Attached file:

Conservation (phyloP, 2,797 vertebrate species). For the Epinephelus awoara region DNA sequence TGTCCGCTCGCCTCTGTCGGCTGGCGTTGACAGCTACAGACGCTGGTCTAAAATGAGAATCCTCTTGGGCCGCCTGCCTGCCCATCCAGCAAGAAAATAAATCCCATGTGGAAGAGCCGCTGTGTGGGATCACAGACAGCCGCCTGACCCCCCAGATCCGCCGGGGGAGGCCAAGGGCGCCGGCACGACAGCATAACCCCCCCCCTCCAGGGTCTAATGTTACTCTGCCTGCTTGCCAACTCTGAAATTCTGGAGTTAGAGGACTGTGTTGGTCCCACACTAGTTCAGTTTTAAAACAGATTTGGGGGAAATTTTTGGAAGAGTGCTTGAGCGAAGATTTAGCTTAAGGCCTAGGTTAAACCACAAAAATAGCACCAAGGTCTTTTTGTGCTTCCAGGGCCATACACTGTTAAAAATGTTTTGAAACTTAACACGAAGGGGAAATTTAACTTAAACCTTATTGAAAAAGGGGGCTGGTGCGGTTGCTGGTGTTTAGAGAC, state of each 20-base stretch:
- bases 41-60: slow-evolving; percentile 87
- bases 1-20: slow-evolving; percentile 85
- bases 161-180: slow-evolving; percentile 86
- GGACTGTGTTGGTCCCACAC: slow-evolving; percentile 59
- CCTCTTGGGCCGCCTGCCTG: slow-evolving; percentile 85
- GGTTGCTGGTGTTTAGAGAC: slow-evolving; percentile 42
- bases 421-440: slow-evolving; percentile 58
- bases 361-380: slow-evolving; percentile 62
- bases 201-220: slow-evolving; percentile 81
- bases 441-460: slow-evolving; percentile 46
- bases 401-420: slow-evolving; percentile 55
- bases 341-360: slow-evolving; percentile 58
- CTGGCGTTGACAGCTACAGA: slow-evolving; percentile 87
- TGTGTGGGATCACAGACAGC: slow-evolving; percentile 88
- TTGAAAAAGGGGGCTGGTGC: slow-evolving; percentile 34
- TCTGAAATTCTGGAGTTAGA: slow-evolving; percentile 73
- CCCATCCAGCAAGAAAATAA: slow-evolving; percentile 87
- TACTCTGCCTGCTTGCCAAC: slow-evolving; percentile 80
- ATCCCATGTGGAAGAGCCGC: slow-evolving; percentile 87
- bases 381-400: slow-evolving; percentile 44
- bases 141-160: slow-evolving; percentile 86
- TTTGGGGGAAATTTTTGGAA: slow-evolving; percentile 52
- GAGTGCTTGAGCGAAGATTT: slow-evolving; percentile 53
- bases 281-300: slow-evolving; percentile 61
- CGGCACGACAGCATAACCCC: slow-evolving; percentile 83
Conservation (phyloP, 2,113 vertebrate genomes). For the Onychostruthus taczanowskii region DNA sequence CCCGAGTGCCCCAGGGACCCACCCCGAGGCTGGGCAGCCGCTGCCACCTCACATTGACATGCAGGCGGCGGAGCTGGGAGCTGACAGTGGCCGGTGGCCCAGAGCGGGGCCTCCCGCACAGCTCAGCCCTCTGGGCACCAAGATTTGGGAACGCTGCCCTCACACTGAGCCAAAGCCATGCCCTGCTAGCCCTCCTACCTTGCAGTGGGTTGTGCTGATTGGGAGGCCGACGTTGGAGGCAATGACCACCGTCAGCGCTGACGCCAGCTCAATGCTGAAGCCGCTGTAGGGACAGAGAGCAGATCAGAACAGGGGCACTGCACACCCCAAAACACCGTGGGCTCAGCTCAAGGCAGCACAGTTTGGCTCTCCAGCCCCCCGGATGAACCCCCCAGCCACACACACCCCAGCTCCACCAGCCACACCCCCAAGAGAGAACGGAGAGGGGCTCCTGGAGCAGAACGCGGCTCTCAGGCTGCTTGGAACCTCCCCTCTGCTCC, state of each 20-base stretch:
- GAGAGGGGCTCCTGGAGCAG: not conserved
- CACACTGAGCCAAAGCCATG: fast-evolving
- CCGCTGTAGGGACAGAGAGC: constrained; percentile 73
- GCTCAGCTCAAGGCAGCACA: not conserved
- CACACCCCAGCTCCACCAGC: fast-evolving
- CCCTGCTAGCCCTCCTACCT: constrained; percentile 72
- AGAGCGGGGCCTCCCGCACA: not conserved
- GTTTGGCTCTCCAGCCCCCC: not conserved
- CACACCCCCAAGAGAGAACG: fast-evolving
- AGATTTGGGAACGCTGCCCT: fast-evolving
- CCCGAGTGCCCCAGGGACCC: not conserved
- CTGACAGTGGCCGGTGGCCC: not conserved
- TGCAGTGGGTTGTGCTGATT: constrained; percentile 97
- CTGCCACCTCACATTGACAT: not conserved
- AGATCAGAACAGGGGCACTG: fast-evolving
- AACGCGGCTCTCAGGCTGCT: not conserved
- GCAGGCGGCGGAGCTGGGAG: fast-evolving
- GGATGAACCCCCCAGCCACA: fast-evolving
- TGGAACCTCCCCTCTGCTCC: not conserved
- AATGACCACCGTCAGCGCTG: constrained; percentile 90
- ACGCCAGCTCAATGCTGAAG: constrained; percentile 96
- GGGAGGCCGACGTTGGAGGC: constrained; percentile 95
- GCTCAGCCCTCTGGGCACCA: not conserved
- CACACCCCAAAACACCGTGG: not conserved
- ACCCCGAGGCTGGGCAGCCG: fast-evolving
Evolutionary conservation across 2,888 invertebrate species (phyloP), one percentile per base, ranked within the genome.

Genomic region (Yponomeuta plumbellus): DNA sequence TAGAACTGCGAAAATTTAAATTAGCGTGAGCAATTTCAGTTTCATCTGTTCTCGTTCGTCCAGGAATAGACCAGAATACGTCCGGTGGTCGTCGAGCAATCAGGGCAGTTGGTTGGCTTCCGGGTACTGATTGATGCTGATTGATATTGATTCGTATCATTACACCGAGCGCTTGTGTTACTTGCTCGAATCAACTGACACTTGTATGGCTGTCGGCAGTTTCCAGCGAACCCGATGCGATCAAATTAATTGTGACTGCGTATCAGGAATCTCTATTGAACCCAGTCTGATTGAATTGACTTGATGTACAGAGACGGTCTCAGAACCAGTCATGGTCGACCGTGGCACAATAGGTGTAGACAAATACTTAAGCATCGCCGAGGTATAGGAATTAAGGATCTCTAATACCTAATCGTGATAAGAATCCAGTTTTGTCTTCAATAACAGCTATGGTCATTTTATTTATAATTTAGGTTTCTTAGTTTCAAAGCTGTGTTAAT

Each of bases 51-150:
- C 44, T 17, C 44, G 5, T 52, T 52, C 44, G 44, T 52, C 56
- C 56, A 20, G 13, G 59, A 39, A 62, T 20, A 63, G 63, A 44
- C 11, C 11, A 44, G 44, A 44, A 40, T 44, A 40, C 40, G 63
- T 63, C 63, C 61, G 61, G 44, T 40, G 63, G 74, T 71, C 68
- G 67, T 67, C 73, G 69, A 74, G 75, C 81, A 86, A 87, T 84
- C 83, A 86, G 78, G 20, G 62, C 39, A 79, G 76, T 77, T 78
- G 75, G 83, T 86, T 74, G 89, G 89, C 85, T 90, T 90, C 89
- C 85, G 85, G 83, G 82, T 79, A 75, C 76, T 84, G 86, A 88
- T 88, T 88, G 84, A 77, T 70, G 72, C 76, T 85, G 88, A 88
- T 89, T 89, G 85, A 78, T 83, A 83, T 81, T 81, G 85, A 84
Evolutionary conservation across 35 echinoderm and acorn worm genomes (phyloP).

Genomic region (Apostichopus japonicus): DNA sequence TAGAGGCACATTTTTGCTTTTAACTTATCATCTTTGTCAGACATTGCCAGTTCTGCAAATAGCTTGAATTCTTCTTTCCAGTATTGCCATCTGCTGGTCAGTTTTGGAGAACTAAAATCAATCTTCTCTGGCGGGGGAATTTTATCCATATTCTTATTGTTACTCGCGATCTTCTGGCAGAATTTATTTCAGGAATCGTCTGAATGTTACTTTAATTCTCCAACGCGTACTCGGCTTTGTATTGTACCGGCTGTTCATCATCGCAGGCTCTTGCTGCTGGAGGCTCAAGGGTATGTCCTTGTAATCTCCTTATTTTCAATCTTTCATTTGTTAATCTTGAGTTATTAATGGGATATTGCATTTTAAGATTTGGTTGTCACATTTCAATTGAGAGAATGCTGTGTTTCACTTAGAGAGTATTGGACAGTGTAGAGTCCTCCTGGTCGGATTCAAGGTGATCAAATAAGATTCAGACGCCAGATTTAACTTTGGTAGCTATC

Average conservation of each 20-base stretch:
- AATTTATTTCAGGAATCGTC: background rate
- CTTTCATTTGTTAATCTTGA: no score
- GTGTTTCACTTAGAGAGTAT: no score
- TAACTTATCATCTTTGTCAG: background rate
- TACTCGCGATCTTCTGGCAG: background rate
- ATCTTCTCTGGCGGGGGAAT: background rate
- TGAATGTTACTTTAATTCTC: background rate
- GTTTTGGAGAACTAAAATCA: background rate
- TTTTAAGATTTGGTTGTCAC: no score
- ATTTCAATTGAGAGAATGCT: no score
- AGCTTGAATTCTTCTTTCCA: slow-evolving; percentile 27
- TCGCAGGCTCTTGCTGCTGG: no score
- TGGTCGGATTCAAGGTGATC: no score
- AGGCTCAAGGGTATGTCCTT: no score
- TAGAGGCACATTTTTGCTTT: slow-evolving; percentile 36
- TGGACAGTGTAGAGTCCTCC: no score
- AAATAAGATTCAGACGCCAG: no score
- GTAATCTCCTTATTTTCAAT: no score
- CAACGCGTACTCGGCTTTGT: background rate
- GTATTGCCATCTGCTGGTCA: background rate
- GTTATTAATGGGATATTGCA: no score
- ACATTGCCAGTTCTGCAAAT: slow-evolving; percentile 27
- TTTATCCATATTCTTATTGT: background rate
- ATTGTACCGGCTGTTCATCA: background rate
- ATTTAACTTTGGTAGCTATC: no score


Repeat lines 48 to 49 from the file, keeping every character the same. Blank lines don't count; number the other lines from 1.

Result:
- ACGCCAGCTCAATGCTGAAG: constrained; percentile 96
- GGGAGGCCGACGTTGGAGGC: constrained; percentile 95